Wednesday, May 6, 2015

Basic Hem 2: Knit Boogaloo

Continuing the theme of basic hemming, here's some photographs from a tunic I made using some very cute two-way stretch fabric.

Knits don't really unravel like woven fabrics do, so you can often get away with not hemming them. But that doesn't mean you should–hemming will give your garment a nice, clean edge, and in many cases may look better than your best effort to cut a straight line.
The stretchy nature of knits makes fitting much easier: you can worry less about structural parts of your clothing, and rely instead on stretching your way into the garment.

But another reason that makes it worth hemming knits is that unfinished knits tend to roll:

This phenomenon should be familiar if you've ever done hand knitting. The fabric that we commonly refer to as "knit" is stockinette stitch, which will tend to roll towards the knit side (away from the purl or wrong side), because of the structural nature of the fabric. Hemming can often help alleviate this problem.

Because knit fabrics don't unravel, you don't need to do a two-fold hem. You can actually cheat, fold it up once, sew as normal*, and walk away. You do still need to pin, however.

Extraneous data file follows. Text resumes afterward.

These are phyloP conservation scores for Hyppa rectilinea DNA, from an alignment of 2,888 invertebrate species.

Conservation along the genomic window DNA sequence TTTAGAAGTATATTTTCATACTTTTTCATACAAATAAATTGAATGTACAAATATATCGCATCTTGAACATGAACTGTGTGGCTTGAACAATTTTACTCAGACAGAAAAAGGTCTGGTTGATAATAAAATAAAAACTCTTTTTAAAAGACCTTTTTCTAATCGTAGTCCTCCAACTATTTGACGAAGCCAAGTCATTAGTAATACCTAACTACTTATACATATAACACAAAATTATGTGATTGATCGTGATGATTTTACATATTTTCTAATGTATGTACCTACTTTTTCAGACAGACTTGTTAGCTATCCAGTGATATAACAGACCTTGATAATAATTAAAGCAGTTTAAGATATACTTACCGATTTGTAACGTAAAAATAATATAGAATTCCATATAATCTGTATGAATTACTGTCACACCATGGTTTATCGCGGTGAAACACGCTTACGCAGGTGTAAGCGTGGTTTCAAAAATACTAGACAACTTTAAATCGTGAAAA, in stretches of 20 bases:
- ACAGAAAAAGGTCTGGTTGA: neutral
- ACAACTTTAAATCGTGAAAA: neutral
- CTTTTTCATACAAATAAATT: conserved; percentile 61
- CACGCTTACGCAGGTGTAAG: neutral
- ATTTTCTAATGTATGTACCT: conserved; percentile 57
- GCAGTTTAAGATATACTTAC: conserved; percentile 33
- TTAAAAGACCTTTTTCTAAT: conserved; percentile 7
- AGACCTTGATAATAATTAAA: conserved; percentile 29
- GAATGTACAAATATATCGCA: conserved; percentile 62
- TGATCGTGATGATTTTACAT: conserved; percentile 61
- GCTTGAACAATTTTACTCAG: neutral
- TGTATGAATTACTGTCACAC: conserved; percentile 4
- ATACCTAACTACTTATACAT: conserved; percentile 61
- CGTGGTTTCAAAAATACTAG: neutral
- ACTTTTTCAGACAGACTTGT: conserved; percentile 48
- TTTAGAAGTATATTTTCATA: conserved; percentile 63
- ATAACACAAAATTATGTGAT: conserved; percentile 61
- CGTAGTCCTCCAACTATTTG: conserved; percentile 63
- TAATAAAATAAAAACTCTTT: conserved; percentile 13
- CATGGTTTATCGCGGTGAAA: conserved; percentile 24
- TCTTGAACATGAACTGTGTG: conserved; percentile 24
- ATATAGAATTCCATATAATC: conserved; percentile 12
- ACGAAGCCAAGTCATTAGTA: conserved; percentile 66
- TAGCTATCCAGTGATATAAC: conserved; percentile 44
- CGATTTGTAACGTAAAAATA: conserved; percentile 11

*Sewing knit tips: use a ballpoint or jersey needle, and stretch slightly as you sew.

If you don't want to pin quite as much, pin every 1-2" or more, and then use a contrasting thread to baste the hem fold down.

If you decide to use your cover stitch, because you absolutely totally completely still love your serger, and literally only used your serger for this entire project, then you definitely need to baste. You can kind of get away with sewing over pins on your sewing machine (it is still a really bad idea), but on the serger, this is the last thing you want.

Sewing with knits is fun! Serging knits is way awesomer. Making a tunic by combining two different patterns is even more satisfying! I've got another hemming-related post for next week, but after that will be a short history of this feathery top.

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